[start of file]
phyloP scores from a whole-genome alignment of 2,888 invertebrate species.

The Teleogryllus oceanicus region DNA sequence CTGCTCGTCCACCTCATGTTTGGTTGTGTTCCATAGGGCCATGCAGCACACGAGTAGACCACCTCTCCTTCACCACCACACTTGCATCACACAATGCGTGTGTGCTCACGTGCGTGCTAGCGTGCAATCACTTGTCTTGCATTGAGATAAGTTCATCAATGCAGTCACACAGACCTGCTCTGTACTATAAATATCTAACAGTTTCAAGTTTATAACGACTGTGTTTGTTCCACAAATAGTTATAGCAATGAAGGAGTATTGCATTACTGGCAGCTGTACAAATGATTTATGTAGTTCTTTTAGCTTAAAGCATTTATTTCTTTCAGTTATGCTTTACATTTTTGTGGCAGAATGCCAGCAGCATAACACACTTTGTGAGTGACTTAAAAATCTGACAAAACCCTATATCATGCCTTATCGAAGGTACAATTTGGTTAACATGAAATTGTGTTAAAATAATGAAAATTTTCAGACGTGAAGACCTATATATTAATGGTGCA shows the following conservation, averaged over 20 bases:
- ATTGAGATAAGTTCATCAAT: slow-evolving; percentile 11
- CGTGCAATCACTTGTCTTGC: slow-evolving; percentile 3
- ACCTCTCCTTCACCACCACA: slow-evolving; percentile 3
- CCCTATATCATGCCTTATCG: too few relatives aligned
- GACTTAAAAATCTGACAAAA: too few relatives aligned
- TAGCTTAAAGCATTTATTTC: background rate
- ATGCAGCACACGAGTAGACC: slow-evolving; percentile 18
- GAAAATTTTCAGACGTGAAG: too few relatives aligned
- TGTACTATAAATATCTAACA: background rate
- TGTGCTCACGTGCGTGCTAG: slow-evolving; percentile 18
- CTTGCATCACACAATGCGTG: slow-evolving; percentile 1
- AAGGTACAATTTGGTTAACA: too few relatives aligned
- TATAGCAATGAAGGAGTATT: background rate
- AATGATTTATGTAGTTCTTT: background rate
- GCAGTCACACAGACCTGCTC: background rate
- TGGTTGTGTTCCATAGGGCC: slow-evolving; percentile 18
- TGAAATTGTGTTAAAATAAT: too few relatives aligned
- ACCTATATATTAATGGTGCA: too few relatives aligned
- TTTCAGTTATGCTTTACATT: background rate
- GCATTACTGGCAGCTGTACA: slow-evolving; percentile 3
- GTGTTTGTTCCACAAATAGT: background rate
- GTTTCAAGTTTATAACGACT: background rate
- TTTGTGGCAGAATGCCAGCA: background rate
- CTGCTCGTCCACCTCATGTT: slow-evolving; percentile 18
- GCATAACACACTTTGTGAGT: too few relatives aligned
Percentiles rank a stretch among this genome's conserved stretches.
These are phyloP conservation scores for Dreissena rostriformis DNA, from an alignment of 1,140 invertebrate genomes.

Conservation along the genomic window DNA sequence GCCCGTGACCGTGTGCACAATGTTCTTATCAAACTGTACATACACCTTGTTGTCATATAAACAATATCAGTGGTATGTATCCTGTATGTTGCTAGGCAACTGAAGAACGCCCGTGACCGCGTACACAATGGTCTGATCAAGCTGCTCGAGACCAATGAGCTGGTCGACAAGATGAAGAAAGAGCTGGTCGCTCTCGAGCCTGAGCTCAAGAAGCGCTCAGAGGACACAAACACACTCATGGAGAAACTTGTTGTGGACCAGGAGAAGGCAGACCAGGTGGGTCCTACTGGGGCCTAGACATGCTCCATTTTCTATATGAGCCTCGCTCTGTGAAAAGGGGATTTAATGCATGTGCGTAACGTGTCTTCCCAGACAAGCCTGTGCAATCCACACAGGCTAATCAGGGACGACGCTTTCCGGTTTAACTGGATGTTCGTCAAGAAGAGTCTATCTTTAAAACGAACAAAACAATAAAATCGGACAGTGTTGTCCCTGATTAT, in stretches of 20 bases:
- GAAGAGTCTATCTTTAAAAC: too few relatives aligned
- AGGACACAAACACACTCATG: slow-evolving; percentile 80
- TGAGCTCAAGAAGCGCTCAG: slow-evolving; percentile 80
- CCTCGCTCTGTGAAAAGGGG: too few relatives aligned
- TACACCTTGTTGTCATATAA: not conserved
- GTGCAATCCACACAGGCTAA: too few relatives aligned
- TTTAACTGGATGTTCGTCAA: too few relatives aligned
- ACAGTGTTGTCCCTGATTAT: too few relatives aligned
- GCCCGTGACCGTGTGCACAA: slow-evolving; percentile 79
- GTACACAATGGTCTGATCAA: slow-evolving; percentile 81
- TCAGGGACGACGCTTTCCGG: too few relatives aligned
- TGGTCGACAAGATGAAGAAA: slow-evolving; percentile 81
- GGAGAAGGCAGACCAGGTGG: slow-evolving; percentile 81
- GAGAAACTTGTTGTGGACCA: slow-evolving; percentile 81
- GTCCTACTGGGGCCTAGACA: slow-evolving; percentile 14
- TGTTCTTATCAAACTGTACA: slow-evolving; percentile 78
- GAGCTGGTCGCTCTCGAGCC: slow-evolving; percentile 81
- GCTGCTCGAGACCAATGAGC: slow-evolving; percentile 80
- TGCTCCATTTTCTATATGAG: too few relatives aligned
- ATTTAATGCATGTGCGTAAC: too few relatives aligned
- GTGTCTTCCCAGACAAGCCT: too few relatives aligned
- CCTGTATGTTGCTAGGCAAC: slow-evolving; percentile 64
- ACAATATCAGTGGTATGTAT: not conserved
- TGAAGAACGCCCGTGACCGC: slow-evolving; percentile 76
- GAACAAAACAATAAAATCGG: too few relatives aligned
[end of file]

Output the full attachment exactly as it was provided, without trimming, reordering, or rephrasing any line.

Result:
phyloP scores from a whole-genome alignment of 2,888 invertebrate species.

The Teleogryllus oceanicus region DNA sequence CTGCTCGTCCACCTCATGTTTGGTTGTGTTCCATAGGGCCATGCAGCACACGAGTAGACCACCTCTCCTTCACCACCACACTTGCATCACACAATGCGTGTGTGCTCACGTGCGTGCTAGCGTGCAATCACTTGTCTTGCATTGAGATAAGTTCATCAATGCAGTCACACAGACCTGCTCTGTACTATAAATATCTAACAGTTTCAAGTTTATAACGACTGTGTTTGTTCCACAAATAGTTATAGCAATGAAGGAGTATTGCATTACTGGCAGCTGTACAAATGATTTATGTAGTTCTTTTAGCTTAAAGCATTTATTTCTTTCAGTTATGCTTTACATTTTTGTGGCAGAATGCCAGCAGCATAACACACTTTGTGAGTGACTTAAAAATCTGACAAAACCCTATATCATGCCTTATCGAAGGTACAATTTGGTTAACATGAAATTGTGTTAAAATAATGAAAATTTTCAGACGTGAAGACCTATATATTAATGGTGCA shows the following conservation, averaged over 20 bases:
- ATTGAGATAAGTTCATCAAT: slow-evolving; percentile 11
- CGTGCAATCACTTGTCTTGC: slow-evolving; percentile 3
- ACCTCTCCTTCACCACCACA: slow-evolving; percentile 3
- CCCTATATCATGCCTTATCG: too few relatives aligned
- GACTTAAAAATCTGACAAAA: too few relatives aligned
- TAGCTTAAAGCATTTATTTC: background rate
- ATGCAGCACACGAGTAGACC: slow-evolving; percentile 18
- GAAAATTTTCAGACGTGAAG: too few relatives aligned
- TGTACTATAAATATCTAACA: background rate
- TGTGCTCACGTGCGTGCTAG: slow-evolving; percentile 18
- CTTGCATCACACAATGCGTG: slow-evolving; percentile 1
- AAGGTACAATTTGGTTAACA: too few relatives aligned
- TATAGCAATGAAGGAGTATT: background rate
- AATGATTTATGTAGTTCTTT: background rate
- GCAGTCACACAGACCTGCTC: background rate
- TGGTTGTGTTCCATAGGGCC: slow-evolving; percentile 18
- TGAAATTGTGTTAAAATAAT: too few relatives aligned
- ACCTATATATTAATGGTGCA: too few relatives aligned
- TTTCAGTTATGCTTTACATT: background rate
- GCATTACTGGCAGCTGTACA: slow-evolving; percentile 3
- GTGTTTGTTCCACAAATAGT: background rate
- GTTTCAAGTTTATAACGACT: background rate
- TTTGTGGCAGAATGCCAGCA: background rate
- CTGCTCGTCCACCTCATGTT: slow-evolving; percentile 18
- GCATAACACACTTTGTGAGT: too few relatives aligned
Percentiles rank a stretch among this genome's conserved stretches.
These are phyloP conservation scores for Dreissena rostriformis DNA, from an alignment of 1,140 invertebrate genomes.

Conservation along the genomic window DNA sequence GCCCGTGACCGTGTGCACAATGTTCTTATCAAACTGTACATACACCTTGTTGTCATATAAACAATATCAGTGGTATGTATCCTGTATGTTGCTAGGCAACTGAAGAACGCCCGTGACCGCGTACACAATGGTCTGATCAAGCTGCTCGAGACCAATGAGCTGGTCGACAAGATGAAGAAAGAGCTGGTCGCTCTCGAGCCTGAGCTCAAGAAGCGCTCAGAGGACACAAACACACTCATGGAGAAACTTGTTGTGGACCAGGAGAAGGCAGACCAGGTGGGTCCTACTGGGGCCTAGACATGCTCCATTTTCTATATGAGCCTCGCTCTGTGAAAAGGGGATTTAATGCATGTGCGTAACGTGTCTTCCCAGACAAGCCTGTGCAATCCACACAGGCTAATCAGGGACGACGCTTTCCGGTTTAACTGGATGTTCGTCAAGAAGAGTCTATCTTTAAAACGAACAAAACAATAAAATCGGACAGTGTTGTCCCTGATTAT, in stretches of 20 bases:
- GAAGAGTCTATCTTTAAAAC: too few relatives aligned
- AGGACACAAACACACTCATG: slow-evolving; percentile 80
- TGAGCTCAAGAAGCGCTCAG: slow-evolving; percentile 80
- CCTCGCTCTGTGAAAAGGGG: too few relatives aligned
- TACACCTTGTTGTCATATAA: not conserved
- GTGCAATCCACACAGGCTAA: too few relatives aligned
- TTTAACTGGATGTTCGTCAA: too few relatives aligned
- ACAGTGTTGTCCCTGATTAT: too few relatives aligned
- GCCCGTGACCGTGTGCACAA: slow-evolving; percentile 79
- GTACACAATGGTCTGATCAA: slow-evolving; percentile 81
- TCAGGGACGACGCTTTCCGG: too few relatives aligned
- TGGTCGACAAGATGAAGAAA: slow-evolving; percentile 81
- GGAGAAGGCAGACCAGGTGG: slow-evolving; percentile 81
- GAGAAACTTGTTGTGGACCA: slow-evolving; percentile 81
- GTCCTACTGGGGCCTAGACA: slow-evolving; percentile 14
- TGTTCTTATCAAACTGTACA: slow-evolving; percentile 78
- GAGCTGGTCGCTCTCGAGCC: slow-evolving; percentile 81
- GCTGCTCGAGACCAATGAGC: slow-evolving; percentile 80
- TGCTCCATTTTCTATATGAG: too few relatives aligned
- ATTTAATGCATGTGCGTAAC: too few relatives aligned
- GTGTCTTCCCAGACAAGCCT: too few relatives aligned
- CCTGTATGTTGCTAGGCAAC: slow-evolving; percentile 64
- ACAATATCAGTGGTATGTAT: not conserved
- TGAAGAACGCCCGTGACCGC: slow-evolving; percentile 76
- GAACAAAACAATAAAATCGG: too few relatives aligned